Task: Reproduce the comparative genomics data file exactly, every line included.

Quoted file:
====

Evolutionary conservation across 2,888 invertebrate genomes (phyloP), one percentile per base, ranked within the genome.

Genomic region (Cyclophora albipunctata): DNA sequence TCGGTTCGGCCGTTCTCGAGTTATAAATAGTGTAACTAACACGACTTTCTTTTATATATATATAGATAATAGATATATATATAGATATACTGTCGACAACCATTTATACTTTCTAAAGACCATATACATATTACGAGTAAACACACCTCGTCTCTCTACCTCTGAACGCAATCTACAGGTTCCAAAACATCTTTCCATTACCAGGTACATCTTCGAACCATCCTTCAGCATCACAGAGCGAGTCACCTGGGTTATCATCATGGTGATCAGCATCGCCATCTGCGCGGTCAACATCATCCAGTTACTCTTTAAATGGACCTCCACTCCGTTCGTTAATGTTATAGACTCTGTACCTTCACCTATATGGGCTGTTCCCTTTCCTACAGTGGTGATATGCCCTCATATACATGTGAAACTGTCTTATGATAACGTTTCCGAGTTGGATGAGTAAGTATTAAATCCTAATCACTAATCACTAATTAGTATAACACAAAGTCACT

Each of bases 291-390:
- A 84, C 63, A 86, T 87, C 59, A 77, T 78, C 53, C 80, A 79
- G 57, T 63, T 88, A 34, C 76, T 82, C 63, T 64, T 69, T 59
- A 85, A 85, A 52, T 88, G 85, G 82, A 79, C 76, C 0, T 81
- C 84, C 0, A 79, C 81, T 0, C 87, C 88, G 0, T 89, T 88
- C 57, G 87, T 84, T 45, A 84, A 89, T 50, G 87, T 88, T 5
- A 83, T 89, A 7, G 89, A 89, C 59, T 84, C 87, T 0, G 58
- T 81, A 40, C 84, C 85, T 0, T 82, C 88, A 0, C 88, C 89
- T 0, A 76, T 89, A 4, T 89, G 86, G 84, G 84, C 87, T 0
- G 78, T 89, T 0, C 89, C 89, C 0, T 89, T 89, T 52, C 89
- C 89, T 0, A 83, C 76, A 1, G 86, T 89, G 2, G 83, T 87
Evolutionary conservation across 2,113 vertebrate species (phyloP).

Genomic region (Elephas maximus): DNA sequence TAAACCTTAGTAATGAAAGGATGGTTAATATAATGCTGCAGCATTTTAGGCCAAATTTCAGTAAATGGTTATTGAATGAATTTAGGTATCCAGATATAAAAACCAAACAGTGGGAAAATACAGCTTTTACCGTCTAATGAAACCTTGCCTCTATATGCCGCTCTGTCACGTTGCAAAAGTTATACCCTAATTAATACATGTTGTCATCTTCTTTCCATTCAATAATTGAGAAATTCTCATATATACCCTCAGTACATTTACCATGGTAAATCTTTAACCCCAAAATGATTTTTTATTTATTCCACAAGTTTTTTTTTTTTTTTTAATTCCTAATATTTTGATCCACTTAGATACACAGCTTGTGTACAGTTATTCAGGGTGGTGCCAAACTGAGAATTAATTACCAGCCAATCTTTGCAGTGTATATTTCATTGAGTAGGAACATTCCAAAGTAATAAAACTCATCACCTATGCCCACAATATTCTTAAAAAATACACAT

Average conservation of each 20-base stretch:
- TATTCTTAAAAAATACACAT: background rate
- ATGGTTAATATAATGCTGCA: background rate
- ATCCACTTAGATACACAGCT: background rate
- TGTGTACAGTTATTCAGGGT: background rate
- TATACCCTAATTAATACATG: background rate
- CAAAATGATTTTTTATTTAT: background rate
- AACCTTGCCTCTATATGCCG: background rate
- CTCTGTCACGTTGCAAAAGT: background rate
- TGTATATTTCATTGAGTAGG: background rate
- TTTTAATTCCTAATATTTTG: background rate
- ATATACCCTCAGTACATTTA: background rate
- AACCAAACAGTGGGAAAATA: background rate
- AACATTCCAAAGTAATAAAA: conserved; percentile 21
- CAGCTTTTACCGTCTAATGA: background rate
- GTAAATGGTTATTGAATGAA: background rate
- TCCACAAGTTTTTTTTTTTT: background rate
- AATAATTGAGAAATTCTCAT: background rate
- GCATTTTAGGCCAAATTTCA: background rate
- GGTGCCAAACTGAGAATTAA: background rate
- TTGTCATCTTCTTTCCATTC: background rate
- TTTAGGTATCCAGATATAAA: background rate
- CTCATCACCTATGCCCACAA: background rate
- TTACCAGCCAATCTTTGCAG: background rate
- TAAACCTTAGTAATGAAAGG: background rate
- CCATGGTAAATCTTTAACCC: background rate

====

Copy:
Evolutionary conservation across 2,888 invertebrate genomes (phyloP), one percentile per base, ranked within the genome.

Genomic region (Cyclophora albipunctata): DNA sequence TCGGTTCGGCCGTTCTCGAGTTATAAATAGTGTAACTAACACGACTTTCTTTTATATATATATAGATAATAGATATATATATAGATATACTGTCGACAACCATTTATACTTTCTAAAGACCATATACATATTACGAGTAAACACACCTCGTCTCTCTACCTCTGAACGCAATCTACAGGTTCCAAAACATCTTTCCATTACCAGGTACATCTTCGAACCATCCTTCAGCATCACAGAGCGAGTCACCTGGGTTATCATCATGGTGATCAGCATCGCCATCTGCGCGGTCAACATCATCCAGTTACTCTTTAAATGGACCTCCACTCCGTTCGTTAATGTTATAGACTCTGTACCTTCACCTATATGGGCTGTTCCCTTTCCTACAGTGGTGATATGCCCTCATATACATGTGAAACTGTCTTATGATAACGTTTCCGAGTTGGATGAGTAAGTATTAAATCCTAATCACTAATCACTAATTAGTATAACACAAAGTCACT

Each of bases 291-390:
- A 84, C 63, A 86, T 87, C 59, A 77, T 78, C 53, C 80, A 79
- G 57, T 63, T 88, A 34, C 76, T 82, C 63, T 64, T 69, T 59
- A 85, A 85, A 52, T 88, G 85, G 82, A 79, C 76, C 0, T 81
- C 84, C 0, A 79, C 81, T 0, C 87, C 88, G 0, T 89, T 88
- C 57, G 87, T 84, T 45, A 84, A 89, T 50, G 87, T 88, T 5
- A 83, T 89, A 7, G 89, A 89, C 59, T 84, C 87, T 0, G 58
- T 81, A 40, C 84, C 85, T 0, T 82, C 88, A 0, C 88, C 89
- T 0, A 76, T 89, A 4, T 89, G 86, G 84, G 84, C 87, T 0
- G 78, T 89, T 0, C 89, C 89, C 0, T 89, T 89, T 52, C 89
- C 89, T 0, A 83, C 76, A 1, G 86, T 89, G 2, G 83, T 87
Evolutionary conservation across 2,113 vertebrate species (phyloP).

Genomic region (Elephas maximus): DNA sequence TAAACCTTAGTAATGAAAGGATGGTTAATATAATGCTGCAGCATTTTAGGCCAAATTTCAGTAAATGGTTATTGAATGAATTTAGGTATCCAGATATAAAAACCAAACAGTGGGAAAATACAGCTTTTACCGTCTAATGAAACCTTGCCTCTATATGCCGCTCTGTCACGTTGCAAAAGTTATACCCTAATTAATACATGTTGTCATCTTCTTTCCATTCAATAATTGAGAAATTCTCATATATACCCTCAGTACATTTACCATGGTAAATCTTTAACCCCAAAATGATTTTTTATTTATTCCACAAGTTTTTTTTTTTTTTTTAATTCCTAATATTTTGATCCACTTAGATACACAGCTTGTGTACAGTTATTCAGGGTGGTGCCAAACTGAGAATTAATTACCAGCCAATCTTTGCAGTGTATATTTCATTGAGTAGGAACATTCCAAAGTAATAAAACTCATCACCTATGCCCACAATATTCTTAAAAAATACACAT

Average conservation of each 20-base stretch:
- TATTCTTAAAAAATACACAT: background rate
- ATGGTTAATATAATGCTGCA: background rate
- ATCCACTTAGATACACAGCT: background rate
- TGTGTACAGTTATTCAGGGT: background rate
- TATACCCTAATTAATACATG: background rate
- CAAAATGATTTTTTATTTAT: background rate
- AACCTTGCCTCTATATGCCG: background rate
- CTCTGTCACGTTGCAAAAGT: background rate
- TGTATATTTCATTGAGTAGG: background rate
- TTTTAATTCCTAATATTTTG: background rate
- ATATACCCTCAGTACATTTA: background rate
- AACCAAACAGTGGGAAAATA: background rate
- AACATTCCAAAGTAATAAAA: conserved; percentile 21
- CAGCTTTTACCGTCTAATGA: background rate
- GTAAATGGTTATTGAATGAA: background rate
- TCCACAAGTTTTTTTTTTTT: background rate
- AATAATTGAGAAATTCTCAT: background rate
- GCATTTTAGGCCAAATTTCA: background rate
- GGTGCCAAACTGAGAATTAA: background rate
- TTGTCATCTTCTTTCCATTC: background rate
- TTTAGGTATCCAGATATAAA: background rate
- CTCATCACCTATGCCCACAA: background rate
- TTACCAGCCAATCTTTGCAG: background rate
- TAAACCTTAGTAATGAAAGG: background rate
- CCATGGTAAATCTTTAACCC: background rate